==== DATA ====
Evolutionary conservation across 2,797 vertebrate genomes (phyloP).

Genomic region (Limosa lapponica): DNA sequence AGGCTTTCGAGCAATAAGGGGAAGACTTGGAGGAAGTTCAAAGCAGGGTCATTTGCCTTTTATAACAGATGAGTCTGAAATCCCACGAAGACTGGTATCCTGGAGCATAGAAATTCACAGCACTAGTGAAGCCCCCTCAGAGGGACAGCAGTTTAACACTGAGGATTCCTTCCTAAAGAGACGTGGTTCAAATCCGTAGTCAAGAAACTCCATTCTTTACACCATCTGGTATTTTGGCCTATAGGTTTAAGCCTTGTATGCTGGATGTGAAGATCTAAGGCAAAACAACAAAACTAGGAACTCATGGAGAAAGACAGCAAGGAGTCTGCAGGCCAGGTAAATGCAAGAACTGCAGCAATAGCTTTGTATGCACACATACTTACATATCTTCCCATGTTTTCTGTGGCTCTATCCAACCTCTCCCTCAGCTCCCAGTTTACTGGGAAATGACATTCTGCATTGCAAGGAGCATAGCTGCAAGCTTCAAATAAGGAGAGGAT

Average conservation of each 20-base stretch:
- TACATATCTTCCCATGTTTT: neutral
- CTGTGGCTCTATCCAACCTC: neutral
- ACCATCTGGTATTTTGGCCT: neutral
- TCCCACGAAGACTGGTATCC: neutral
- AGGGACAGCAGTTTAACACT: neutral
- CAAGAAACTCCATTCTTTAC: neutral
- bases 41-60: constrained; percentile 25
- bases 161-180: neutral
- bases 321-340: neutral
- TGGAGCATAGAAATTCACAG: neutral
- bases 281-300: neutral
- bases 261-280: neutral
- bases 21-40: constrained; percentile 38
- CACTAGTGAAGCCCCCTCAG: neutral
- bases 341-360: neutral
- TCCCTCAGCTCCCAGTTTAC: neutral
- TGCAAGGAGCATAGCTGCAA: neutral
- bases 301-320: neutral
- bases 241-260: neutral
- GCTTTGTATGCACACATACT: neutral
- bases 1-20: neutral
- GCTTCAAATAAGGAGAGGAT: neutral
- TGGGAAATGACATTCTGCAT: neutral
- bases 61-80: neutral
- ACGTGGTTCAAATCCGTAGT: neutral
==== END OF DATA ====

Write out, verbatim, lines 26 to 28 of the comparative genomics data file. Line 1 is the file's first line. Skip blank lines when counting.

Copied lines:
- TGGGAAATGACATTCTGCAT: neutral
- bases 61-80: neutral
- ACGTGGTTCAAATCCGTAGT: neutral